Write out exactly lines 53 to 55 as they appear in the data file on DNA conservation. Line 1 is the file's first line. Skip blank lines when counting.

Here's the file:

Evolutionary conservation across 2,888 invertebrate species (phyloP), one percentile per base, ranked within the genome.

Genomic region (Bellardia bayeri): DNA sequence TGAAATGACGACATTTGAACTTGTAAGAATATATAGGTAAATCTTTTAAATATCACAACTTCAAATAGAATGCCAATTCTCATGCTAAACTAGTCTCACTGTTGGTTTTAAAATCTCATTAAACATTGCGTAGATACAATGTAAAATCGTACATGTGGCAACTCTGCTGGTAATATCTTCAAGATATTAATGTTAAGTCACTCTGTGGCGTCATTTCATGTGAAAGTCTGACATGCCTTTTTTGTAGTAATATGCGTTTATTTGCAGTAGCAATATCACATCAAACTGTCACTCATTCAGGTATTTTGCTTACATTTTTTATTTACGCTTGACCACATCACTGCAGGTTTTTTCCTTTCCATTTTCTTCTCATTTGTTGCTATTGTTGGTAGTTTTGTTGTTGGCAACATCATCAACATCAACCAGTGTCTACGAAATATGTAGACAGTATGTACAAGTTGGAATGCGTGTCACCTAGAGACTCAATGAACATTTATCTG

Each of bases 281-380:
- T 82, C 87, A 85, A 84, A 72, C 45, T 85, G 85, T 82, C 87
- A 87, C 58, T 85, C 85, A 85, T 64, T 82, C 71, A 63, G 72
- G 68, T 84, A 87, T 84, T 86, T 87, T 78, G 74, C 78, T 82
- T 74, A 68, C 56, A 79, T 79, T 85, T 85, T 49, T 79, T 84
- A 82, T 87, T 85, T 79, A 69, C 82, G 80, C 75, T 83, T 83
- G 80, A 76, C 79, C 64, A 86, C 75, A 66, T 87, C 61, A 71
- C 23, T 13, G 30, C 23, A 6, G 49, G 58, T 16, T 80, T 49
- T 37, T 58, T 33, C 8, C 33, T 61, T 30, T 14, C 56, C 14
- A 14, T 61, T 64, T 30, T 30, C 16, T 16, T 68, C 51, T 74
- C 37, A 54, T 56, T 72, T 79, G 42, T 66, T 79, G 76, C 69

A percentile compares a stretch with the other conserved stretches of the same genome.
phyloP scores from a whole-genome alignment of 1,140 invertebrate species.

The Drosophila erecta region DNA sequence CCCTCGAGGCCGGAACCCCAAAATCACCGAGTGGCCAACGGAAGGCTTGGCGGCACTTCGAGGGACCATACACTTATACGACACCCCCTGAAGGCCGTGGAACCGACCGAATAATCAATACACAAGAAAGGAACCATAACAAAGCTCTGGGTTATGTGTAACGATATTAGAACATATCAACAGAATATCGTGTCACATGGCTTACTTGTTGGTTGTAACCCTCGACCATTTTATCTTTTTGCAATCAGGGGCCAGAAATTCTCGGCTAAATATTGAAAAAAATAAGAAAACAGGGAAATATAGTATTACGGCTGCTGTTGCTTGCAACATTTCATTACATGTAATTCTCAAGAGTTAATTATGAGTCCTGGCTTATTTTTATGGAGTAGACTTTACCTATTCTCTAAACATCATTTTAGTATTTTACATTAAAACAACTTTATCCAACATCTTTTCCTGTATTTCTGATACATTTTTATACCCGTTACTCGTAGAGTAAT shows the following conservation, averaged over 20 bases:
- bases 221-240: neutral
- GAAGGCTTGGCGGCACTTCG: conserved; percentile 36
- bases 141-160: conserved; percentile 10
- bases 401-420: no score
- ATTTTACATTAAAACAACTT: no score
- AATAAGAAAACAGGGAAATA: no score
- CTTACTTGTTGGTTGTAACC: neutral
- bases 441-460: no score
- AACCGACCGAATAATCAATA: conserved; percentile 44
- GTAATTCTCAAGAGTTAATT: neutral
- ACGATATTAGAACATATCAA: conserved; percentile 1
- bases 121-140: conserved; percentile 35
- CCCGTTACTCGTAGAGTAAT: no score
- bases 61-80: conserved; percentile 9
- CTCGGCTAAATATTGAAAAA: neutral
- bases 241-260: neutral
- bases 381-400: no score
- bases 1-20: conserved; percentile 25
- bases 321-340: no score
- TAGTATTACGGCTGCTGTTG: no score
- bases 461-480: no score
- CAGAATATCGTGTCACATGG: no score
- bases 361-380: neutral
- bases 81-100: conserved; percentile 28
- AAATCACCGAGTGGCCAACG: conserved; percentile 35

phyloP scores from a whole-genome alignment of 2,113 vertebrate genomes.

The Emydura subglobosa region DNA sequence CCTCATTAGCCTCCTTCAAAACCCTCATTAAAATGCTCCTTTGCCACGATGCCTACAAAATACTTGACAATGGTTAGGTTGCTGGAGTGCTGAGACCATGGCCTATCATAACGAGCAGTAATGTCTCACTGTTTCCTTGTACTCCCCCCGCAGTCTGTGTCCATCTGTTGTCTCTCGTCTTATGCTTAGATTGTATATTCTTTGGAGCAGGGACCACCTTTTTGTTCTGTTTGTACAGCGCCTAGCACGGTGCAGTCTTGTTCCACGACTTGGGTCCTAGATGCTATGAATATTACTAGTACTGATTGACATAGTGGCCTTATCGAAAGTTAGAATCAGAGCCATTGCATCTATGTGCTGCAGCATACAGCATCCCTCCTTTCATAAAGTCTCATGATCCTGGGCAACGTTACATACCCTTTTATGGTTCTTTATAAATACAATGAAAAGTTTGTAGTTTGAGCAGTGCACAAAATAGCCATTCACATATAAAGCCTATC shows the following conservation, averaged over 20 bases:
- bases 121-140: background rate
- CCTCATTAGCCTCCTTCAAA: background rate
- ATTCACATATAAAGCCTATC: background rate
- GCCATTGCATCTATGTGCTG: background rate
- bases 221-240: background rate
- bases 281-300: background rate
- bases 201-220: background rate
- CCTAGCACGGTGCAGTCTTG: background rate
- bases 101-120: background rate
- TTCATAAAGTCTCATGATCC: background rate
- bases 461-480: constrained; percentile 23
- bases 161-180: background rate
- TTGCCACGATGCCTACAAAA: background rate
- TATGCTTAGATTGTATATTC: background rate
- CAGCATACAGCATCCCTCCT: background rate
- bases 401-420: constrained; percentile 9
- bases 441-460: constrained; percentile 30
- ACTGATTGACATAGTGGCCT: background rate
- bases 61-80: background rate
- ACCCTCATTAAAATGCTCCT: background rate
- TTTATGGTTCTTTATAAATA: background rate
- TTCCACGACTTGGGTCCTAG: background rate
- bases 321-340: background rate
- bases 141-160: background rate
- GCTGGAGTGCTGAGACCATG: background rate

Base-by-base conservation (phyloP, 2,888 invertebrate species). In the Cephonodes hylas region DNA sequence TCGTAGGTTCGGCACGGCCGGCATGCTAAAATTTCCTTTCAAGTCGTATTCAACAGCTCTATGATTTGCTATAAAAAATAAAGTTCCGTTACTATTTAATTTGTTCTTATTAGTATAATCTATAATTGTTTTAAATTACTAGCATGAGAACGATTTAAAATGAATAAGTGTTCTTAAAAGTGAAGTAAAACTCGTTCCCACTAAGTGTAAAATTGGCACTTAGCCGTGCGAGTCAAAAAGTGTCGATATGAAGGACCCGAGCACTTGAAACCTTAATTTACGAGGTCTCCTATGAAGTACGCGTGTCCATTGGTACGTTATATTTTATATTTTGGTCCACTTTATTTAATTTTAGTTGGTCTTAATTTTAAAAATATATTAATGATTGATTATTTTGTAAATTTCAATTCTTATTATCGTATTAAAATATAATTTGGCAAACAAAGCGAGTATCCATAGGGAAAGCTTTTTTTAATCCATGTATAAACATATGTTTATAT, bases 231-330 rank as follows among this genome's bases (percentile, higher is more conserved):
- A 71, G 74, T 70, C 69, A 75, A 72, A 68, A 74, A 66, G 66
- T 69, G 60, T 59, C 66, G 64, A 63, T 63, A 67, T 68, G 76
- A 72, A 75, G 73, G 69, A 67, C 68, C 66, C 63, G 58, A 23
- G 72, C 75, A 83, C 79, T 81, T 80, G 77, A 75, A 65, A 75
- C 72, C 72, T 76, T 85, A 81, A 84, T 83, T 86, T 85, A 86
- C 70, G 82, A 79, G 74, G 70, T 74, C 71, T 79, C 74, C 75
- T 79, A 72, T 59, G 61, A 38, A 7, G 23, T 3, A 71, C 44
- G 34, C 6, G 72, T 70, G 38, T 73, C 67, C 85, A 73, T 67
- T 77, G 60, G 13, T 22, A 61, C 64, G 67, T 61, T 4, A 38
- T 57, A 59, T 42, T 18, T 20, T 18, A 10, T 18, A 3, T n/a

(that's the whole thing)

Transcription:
- TTCATAAAGTCTCATGATCC: background rate
- bases 461-480: constrained; percentile 23
- bases 161-180: background rate